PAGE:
Your expressions for ##\dot x## and ##\dot y## don't seem to correspond to the center of mass of a rod. As you mentioned in your first post, the center of mass of a rod is located halfway along the rod. It might be helpful to state where you are choosing the origin of your x-y coordinate system. (Maybe you did and I overlooked it.)

Also, your expression for KE does not include the rotational KE of each rod about its center of mass.After making the corrections to the KE of the system, you will end up with a differential equation that agrees with your differential equation except that the constant factor will not be ##\frac{g}{2\ell}##.

I don't think the differential equation has a solution that can be expressed in terms of elementary functions. However, you can do an integration that converts it from second order to first order. To do this, multiply the differential equation through by ##\dot \theta## and note that each term is now the time derivative of a simple expression. So, it is easy to integrate to get a first order differential equation involving ##\dot \theta##. As a check, you should be able to get this same equation using just conservation of energy. (So, conservation of energy is all you really need to work this problem.)

Alright, so I think I fixed it. ##T(\theta) = \frac{1}{12}m\ell^2\dot \theta^2 + \frac{1}{2}m((\frac{\dot x}{2})^2 + (\frac{\dot y}{2})^2)## for each rod. There is a similar triangle between the "big" right triangle of the whole rod and the "small" one from where the rod touches the ground to the CoM of the rod. Turns out the relationship is ##\frac{1}{2}##. So my total would be this multiplied by 2. Substitute in ##\dot x ## and ##\dot y## and we end up with ##T(\theta) = \frac{5}{12}m\ell^2\dot \theta^2## My EoM is ##\ddot \theta - \frac{12g}{5\ell}\cos\theta = 0##. Multiply both sides by ##\dot \theta##, recognize left side is simply a time derivative of ##\dot \theta - \frac{12g}{5\ell}\sin\theta## and do a definite integral of both sides from 0->t and get $$\dot \theta - \frac{12g}{5\ell}\sin\theta = 0$$.

It feels like there should be a t on one of those two terms because my second term doesn't have the right units for an angular velocity since the trig function is unitless. I bet I'm just messing up the simple integration because I only dimly remember the method. After all, there should be a constant of integration because we need to apply initial conditions to the resultant equation. My result says that at ##\theta =30\deg, \dot \theta## isn't 0.

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DanielA said:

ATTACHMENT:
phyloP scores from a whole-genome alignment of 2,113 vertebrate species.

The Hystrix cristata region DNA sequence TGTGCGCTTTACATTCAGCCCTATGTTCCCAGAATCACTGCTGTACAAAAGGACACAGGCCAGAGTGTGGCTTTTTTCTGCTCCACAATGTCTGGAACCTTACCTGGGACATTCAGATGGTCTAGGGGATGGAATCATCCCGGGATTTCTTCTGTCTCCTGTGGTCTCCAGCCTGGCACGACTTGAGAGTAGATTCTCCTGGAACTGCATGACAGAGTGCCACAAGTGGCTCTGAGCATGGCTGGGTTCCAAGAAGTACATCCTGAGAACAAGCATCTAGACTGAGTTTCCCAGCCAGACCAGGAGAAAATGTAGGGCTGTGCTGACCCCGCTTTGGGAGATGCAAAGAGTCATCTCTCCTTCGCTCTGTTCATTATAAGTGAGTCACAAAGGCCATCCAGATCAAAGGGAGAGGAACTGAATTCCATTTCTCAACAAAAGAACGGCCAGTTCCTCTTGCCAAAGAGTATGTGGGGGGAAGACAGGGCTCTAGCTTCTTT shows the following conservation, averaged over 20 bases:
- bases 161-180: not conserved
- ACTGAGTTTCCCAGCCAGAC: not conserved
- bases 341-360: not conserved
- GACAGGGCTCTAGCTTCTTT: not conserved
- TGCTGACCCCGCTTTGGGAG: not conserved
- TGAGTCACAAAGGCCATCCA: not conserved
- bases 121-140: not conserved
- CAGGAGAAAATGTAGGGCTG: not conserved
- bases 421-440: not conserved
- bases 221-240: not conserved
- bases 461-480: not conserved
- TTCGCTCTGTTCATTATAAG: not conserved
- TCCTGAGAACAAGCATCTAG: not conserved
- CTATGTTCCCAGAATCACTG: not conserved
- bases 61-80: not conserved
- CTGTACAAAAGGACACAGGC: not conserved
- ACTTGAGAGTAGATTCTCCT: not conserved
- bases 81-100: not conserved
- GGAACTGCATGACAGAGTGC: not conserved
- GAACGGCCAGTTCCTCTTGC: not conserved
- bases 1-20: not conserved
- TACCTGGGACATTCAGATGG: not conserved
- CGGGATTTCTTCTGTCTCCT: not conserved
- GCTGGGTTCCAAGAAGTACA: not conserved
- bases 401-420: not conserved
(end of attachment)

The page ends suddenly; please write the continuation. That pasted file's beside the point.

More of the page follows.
Alright, so I think I fixed it. ##T(\theta) = \frac{1}{12}m\ell^2\dot \theta^2 + \frac{1}{2}m(\dot x^2 + \dot y^2)## for each rod.
OK
So my total would be this multiplied by 2. Substitute in ##\dot x ## and ##\dot y## and we end up with ##T(\theta) = \frac{7}{6}m\ell^2\dot \theta^2##
I get a different numerical factor compared to your ##\frac{7}{6}##. Can you show more steps here?

My EoM is ##\ddot \theta - \frac{3g}{7\ell}\cos\theta = 0##. Multiply both sides by ##\dot \theta##, recognize left side is simply a time derivative of ##\dot - \frac{3g}{7\ell}\sin\theta## and do a definite integral of both sides from 0->t and get $$\dot \theta - \frac{3g}{7\ell}\sin\theta = 0$$.
The first term ##\dot \theta## is not correct. Can you show how you got it? Also, you left out the contribution from the lower limit ##t = 0## for the second term.

It feels like there should be a t on one of those two terms because my second term doesn't have the right units for an angular velocity since the trig function is unitless. I bet I'm just messing up the simple integration because I only dimly remember the method. After all, there should be a constant of integration because we need to apply initial conditions to the resultant equation. My result says that at ##\theta =30\deg, \dot \theta## isn't 0.
The units will work out once you correct the integration of the first term. You performed "definite" integration between the limits of ##t = 0## and ##t##. So, there will not be an arbitrary constant of integration. You get an arbitrary constant of integration when you do an "indefinite" integral. That would be another way of doing it: Use indefinite integration and then evaluate the constant of integration using the initial condition at ##t = 0##.

TSny said:
OK
I get a different numerical factor compared to your ##\frac{7}{6}##. Can you show more steps here?

The first term ##\dot \theta## is not correct. Can you show how you got it? Also, you left out the contribution from the lower limit ##t = 0## for the second term.

The units will work out once you correct the integration of the first term. You performed "definite" integration between the limits of ##t = 0## and ##t##. So, there will not be an arbitrary constant of integration. You get an arbitrary constant of integration when you do an "indefinite" integral. That would be another way of doing it: Use indefinite integration and then evaluate the constant of integration using the initial condition at ##t = 0##.
I did a ninja edit on the factors and added an explanation because I realized my ##\dot x## and ##\dot y## were still from origin to ends of the rod and not CoM of the rod. Yeah, I get why the definite integral won't give a constant of integration. I just don't know how to correct my integration.

As far as I know, the indefinite integral of a derivative would just be what is inside the derivative ie ##\dot \theta - \frac{12g}{5\ell}\sin\theta = C## I'm trying to google the integration method, but can't find a good example to review.